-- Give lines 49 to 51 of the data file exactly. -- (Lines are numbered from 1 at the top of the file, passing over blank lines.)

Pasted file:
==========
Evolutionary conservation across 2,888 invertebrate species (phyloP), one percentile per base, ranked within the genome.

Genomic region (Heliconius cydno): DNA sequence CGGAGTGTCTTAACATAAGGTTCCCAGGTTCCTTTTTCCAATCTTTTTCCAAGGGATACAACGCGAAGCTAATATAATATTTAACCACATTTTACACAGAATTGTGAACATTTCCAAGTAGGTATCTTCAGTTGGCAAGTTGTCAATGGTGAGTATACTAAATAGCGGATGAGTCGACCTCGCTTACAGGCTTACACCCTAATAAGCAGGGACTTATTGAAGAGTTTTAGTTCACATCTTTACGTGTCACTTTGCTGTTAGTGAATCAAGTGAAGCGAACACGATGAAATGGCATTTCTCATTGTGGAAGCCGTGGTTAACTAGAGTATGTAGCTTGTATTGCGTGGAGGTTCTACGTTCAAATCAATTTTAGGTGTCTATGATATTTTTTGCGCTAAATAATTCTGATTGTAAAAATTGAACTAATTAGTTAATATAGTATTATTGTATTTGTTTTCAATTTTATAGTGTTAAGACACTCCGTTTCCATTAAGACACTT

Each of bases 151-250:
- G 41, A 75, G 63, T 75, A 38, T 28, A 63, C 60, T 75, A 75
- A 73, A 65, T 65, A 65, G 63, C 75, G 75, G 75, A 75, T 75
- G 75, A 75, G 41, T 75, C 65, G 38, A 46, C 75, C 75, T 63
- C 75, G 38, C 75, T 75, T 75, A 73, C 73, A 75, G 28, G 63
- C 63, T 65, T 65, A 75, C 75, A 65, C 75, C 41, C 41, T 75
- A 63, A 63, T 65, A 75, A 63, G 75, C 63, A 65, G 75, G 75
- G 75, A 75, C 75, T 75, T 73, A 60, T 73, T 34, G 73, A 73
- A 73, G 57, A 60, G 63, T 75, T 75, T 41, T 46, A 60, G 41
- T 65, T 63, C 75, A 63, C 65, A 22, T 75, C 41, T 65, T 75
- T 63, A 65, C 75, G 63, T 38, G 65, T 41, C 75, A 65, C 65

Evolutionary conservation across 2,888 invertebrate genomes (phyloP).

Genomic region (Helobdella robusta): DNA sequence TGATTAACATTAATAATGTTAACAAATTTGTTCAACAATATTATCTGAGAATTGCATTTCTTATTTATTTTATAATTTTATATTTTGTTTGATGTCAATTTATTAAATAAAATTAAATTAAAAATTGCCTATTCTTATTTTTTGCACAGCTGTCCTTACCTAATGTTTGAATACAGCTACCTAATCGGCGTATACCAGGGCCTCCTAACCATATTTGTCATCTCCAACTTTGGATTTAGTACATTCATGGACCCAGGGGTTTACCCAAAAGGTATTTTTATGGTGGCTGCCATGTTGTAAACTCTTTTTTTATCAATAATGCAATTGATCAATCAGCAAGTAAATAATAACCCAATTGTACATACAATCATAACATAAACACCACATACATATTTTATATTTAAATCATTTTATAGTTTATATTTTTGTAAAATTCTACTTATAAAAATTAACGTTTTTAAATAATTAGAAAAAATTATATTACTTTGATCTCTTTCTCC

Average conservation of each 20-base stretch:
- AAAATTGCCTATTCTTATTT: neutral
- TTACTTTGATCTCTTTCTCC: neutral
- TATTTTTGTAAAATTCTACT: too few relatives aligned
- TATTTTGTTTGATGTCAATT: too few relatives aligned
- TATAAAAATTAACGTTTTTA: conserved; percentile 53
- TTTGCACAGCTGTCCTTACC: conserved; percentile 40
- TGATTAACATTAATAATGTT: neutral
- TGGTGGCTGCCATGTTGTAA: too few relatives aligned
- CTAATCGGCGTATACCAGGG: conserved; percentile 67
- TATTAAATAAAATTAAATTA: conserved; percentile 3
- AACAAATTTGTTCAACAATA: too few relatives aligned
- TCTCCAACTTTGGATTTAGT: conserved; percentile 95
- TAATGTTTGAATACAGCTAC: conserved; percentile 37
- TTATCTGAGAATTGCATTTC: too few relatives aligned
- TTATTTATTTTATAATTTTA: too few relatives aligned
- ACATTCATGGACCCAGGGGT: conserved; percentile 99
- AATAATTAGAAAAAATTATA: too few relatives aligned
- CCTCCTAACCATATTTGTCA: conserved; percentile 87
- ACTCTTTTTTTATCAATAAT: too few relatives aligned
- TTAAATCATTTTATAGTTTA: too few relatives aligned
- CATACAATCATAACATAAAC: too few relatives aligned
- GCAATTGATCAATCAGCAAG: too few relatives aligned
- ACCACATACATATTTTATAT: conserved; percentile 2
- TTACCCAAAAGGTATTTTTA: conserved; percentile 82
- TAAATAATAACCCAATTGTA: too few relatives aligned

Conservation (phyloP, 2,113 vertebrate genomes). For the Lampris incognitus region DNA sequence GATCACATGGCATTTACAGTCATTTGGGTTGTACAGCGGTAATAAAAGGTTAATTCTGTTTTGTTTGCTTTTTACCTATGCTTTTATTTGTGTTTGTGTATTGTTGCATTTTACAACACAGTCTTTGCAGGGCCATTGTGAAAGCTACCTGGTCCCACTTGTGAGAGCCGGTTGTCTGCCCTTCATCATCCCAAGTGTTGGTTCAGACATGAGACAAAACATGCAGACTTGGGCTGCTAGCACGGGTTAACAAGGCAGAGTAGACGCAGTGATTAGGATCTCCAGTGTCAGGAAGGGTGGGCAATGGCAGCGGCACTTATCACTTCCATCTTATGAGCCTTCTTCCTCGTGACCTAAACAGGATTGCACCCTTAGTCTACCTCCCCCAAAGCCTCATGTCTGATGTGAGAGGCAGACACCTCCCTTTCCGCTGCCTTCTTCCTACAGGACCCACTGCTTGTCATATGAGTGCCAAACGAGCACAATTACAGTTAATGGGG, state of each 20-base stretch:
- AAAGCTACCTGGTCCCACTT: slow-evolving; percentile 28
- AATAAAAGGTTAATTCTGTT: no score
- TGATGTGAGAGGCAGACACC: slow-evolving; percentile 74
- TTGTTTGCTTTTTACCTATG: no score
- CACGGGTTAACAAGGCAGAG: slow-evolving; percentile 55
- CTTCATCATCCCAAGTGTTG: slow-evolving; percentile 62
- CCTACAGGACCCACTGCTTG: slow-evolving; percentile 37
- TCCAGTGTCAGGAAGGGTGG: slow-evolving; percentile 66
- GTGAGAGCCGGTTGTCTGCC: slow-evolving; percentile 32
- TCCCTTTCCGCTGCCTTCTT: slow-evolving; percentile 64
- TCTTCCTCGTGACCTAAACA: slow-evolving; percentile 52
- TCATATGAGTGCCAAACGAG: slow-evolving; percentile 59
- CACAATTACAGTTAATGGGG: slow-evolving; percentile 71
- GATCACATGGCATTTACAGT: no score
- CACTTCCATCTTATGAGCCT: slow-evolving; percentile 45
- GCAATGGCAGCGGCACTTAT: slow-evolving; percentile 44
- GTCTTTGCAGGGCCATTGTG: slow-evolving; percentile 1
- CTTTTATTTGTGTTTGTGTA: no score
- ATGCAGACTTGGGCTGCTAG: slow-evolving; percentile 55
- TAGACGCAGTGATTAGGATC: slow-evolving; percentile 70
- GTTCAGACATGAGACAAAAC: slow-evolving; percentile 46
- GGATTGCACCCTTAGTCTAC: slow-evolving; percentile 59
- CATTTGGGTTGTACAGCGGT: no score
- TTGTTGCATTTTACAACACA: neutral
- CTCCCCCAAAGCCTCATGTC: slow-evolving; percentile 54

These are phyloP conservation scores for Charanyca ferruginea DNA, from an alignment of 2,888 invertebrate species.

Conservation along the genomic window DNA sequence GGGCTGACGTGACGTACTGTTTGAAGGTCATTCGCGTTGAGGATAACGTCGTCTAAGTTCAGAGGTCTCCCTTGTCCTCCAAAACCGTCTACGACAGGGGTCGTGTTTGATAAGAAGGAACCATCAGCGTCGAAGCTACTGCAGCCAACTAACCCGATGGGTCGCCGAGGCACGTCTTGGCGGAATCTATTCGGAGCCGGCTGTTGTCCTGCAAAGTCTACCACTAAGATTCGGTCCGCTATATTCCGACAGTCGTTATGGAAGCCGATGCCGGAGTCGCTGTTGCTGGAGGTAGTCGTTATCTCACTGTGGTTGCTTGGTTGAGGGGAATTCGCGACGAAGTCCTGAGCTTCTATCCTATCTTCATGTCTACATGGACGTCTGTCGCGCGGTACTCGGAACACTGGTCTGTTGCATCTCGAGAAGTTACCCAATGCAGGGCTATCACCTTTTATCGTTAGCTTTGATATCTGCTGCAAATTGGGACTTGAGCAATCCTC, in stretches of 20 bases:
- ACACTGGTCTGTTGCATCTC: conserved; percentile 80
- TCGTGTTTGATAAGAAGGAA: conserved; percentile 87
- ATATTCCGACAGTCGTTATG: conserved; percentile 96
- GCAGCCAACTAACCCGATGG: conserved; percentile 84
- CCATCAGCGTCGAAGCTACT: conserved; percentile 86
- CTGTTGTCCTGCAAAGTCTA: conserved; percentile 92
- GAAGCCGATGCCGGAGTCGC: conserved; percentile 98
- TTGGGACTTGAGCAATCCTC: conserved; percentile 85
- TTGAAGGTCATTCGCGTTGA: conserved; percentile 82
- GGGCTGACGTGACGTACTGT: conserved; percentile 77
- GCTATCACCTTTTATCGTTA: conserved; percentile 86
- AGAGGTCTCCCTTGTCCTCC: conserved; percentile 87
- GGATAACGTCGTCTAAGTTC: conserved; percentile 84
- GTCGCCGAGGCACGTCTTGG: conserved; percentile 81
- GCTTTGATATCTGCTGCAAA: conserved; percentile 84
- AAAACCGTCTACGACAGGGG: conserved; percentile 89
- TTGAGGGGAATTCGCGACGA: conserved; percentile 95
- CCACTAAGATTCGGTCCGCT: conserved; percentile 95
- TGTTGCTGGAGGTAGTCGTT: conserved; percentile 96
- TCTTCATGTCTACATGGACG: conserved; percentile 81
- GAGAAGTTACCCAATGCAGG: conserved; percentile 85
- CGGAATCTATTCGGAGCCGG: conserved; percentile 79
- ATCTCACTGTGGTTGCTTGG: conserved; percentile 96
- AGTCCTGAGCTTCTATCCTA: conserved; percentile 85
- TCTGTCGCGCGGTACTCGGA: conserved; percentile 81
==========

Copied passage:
- CCTACAGGACCCACTGCTTG: slow-evolving; percentile 37
- TCCAGTGTCAGGAAGGGTGG: slow-evolving; percentile 66
- GTGAGAGCCGGTTGTCTGCC: slow-evolving; percentile 32